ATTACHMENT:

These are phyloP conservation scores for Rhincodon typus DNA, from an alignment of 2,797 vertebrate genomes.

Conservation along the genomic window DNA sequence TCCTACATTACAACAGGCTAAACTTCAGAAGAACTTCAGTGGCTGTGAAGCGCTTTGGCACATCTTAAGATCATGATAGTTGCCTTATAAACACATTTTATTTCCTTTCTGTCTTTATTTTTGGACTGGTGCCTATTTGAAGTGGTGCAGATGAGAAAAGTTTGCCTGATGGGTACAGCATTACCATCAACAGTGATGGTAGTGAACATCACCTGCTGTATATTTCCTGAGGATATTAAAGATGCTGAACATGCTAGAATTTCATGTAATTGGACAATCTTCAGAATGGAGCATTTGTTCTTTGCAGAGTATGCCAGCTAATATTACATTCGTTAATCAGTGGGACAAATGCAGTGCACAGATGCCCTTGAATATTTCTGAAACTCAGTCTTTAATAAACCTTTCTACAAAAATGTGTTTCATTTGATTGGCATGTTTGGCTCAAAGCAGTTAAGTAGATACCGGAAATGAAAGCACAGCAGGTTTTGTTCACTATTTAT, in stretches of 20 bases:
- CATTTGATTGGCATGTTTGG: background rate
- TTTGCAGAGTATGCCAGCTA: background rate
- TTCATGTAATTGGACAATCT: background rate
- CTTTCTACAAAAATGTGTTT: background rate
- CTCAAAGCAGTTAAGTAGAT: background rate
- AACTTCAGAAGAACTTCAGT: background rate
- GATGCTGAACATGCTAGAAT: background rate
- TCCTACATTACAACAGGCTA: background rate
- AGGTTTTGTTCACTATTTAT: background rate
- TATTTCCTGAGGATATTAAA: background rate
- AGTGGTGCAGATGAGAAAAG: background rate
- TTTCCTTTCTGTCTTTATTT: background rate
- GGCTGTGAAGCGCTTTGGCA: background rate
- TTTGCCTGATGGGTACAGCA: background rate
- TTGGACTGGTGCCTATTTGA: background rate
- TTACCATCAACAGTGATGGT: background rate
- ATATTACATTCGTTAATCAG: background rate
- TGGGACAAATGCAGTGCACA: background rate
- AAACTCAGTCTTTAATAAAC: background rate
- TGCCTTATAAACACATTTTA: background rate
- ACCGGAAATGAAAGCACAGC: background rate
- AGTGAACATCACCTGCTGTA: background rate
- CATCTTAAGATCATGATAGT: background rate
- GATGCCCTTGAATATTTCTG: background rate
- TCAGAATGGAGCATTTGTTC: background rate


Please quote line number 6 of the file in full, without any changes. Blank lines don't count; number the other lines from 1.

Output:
- CTTTCTACAAAAATGTGTTT: background rate